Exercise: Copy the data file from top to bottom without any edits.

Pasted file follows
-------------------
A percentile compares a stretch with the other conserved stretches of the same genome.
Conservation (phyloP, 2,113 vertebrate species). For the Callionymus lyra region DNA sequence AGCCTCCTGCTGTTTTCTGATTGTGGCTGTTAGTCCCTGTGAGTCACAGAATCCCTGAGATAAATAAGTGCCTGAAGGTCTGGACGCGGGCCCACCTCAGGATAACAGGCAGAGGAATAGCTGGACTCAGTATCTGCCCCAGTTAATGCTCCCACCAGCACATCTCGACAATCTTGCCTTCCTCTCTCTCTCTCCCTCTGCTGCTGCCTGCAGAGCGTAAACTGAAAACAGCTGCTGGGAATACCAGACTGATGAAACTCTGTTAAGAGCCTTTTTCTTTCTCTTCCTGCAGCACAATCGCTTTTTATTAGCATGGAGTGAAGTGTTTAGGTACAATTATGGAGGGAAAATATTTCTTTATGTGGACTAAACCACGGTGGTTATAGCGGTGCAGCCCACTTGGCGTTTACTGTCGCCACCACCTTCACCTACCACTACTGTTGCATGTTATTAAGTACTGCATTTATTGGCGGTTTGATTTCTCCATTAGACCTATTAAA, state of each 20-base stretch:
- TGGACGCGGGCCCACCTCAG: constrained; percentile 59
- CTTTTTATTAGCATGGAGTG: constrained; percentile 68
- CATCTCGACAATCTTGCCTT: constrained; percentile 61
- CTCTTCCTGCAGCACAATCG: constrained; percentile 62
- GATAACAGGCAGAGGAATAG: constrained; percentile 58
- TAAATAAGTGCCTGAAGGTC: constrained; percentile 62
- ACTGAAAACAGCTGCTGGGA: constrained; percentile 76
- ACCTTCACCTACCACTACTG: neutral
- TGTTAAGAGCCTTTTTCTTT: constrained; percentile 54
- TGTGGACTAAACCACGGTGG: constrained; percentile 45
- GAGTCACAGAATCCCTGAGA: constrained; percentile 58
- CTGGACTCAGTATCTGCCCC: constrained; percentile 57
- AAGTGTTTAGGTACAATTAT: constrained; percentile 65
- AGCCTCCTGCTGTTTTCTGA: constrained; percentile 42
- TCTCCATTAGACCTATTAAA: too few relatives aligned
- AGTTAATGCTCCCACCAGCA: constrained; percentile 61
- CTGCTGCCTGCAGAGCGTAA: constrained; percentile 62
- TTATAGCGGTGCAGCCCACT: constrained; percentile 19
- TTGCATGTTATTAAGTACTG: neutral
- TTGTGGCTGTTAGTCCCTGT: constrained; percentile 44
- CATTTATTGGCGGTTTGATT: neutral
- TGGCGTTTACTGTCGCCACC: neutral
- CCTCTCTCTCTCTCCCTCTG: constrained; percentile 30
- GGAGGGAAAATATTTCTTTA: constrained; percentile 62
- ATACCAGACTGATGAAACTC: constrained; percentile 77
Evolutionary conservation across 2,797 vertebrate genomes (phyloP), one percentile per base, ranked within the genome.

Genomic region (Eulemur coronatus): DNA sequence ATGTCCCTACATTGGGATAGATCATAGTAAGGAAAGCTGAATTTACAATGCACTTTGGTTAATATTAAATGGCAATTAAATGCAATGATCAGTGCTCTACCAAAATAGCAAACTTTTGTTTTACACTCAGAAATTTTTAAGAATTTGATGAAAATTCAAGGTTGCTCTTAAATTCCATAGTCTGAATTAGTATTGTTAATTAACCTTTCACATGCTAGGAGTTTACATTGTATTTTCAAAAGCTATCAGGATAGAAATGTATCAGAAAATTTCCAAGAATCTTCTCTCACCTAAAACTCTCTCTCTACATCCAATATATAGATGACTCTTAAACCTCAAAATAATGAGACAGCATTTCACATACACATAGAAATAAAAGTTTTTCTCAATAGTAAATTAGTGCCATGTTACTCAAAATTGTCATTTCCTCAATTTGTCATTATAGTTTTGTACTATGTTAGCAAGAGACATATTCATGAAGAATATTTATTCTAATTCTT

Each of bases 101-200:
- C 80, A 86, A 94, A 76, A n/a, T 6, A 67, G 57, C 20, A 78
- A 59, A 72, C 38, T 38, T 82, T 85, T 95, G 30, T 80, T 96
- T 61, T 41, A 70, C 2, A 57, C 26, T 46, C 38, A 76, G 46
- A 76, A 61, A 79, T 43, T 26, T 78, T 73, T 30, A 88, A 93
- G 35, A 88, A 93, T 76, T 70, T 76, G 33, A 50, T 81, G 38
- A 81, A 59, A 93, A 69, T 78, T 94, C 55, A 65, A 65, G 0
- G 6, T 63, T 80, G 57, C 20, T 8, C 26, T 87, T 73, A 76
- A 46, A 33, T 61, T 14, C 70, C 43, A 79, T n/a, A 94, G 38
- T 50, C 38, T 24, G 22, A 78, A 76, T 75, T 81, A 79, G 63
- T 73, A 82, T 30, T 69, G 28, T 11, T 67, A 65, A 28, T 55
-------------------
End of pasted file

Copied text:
A percentile compares a stretch with the other conserved stretches of the same genome.
Conservation (phyloP, 2,113 vertebrate species). For the Callionymus lyra region DNA sequence AGCCTCCTGCTGTTTTCTGATTGTGGCTGTTAGTCCCTGTGAGTCACAGAATCCCTGAGATAAATAAGTGCCTGAAGGTCTGGACGCGGGCCCACCTCAGGATAACAGGCAGAGGAATAGCTGGACTCAGTATCTGCCCCAGTTAATGCTCCCACCAGCACATCTCGACAATCTTGCCTTCCTCTCTCTCTCTCCCTCTGCTGCTGCCTGCAGAGCGTAAACTGAAAACAGCTGCTGGGAATACCAGACTGATGAAACTCTGTTAAGAGCCTTTTTCTTTCTCTTCCTGCAGCACAATCGCTTTTTATTAGCATGGAGTGAAGTGTTTAGGTACAATTATGGAGGGAAAATATTTCTTTATGTGGACTAAACCACGGTGGTTATAGCGGTGCAGCCCACTTGGCGTTTACTGTCGCCACCACCTTCACCTACCACTACTGTTGCATGTTATTAAGTACTGCATTTATTGGCGGTTTGATTTCTCCATTAGACCTATTAAA, state of each 20-base stretch:
- TGGACGCGGGCCCACCTCAG: constrained; percentile 59
- CTTTTTATTAGCATGGAGTG: constrained; percentile 68
- CATCTCGACAATCTTGCCTT: constrained; percentile 61
- CTCTTCCTGCAGCACAATCG: constrained; percentile 62
- GATAACAGGCAGAGGAATAG: constrained; percentile 58
- TAAATAAGTGCCTGAAGGTC: constrained; percentile 62
- ACTGAAAACAGCTGCTGGGA: constrained; percentile 76
- ACCTTCACCTACCACTACTG: neutral
- TGTTAAGAGCCTTTTTCTTT: constrained; percentile 54
- TGTGGACTAAACCACGGTGG: constrained; percentile 45
- GAGTCACAGAATCCCTGAGA: constrained; percentile 58
- CTGGACTCAGTATCTGCCCC: constrained; percentile 57
- AAGTGTTTAGGTACAATTAT: constrained; percentile 65
- AGCCTCCTGCTGTTTTCTGA: constrained; percentile 42
- TCTCCATTAGACCTATTAAA: too few relatives aligned
- AGTTAATGCTCCCACCAGCA: constrained; percentile 61
- CTGCTGCCTGCAGAGCGTAA: constrained; percentile 62
- TTATAGCGGTGCAGCCCACT: constrained; percentile 19
- TTGCATGTTATTAAGTACTG: neutral
- TTGTGGCTGTTAGTCCCTGT: constrained; percentile 44
- CATTTATTGGCGGTTTGATT: neutral
- TGGCGTTTACTGTCGCCACC: neutral
- CCTCTCTCTCTCTCCCTCTG: constrained; percentile 30
- GGAGGGAAAATATTTCTTTA: constrained; percentile 62
- ATACCAGACTGATGAAACTC: constrained; percentile 77
Evolutionary conservation across 2,797 vertebrate genomes (phyloP), one percentile per base, ranked within the genome.

Genomic region (Eulemur coronatus): DNA sequence ATGTCCCTACATTGGGATAGATCATAGTAAGGAAAGCTGAATTTACAATGCACTTTGGTTAATATTAAATGGCAATTAAATGCAATGATCAGTGCTCTACCAAAATAGCAAACTTTTGTTTTACACTCAGAAATTTTTAAGAATTTGATGAAAATTCAAGGTTGCTCTTAAATTCCATAGTCTGAATTAGTATTGTTAATTAACCTTTCACATGCTAGGAGTTTACATTGTATTTTCAAAAGCTATCAGGATAGAAATGTATCAGAAAATTTCCAAGAATCTTCTCTCACCTAAAACTCTCTCTCTACATCCAATATATAGATGACTCTTAAACCTCAAAATAATGAGACAGCATTTCACATACACATAGAAATAAAAGTTTTTCTCAATAGTAAATTAGTGCCATGTTACTCAAAATTGTCATTTCCTCAATTTGTCATTATAGTTTTGTACTATGTTAGCAAGAGACATATTCATGAAGAATATTTATTCTAATTCTT

Each of bases 101-200:
- C 80, A 86, A 94, A 76, A n/a, T 6, A 67, G 57, C 20, A 78
- A 59, A 72, C 38, T 38, T 82, T 85, T 95, G 30, T 80, T 96
- T 61, T 41, A 70, C 2, A 57, C 26, T 46, C 38, A 76, G 46
- A 76, A 61, A 79, T 43, T 26, T 78, T 73, T 30, A 88, A 93
- G 35, A 88, A 93, T 76, T 70, T 76, G 33, A 50, T 81, G 38
- A 81, A 59, A 93, A 69, T 78, T 94, C 55, A 65, A 65, G 0
- G 6, T 63, T 80, G 57, C 20, T 8, C 26, T 87, T 73, A 76
- A 46, A 33, T 61, T 14, C 70, C 43, A 79, T n/a, A 94, G 38
- T 50, C 38, T 24, G 22, A 78, A 76, T 75, T 81, A 79, G 63
- T 73, A 82, T 30, T 69, G 28, T 11, T 67, A 65, A 28, T 55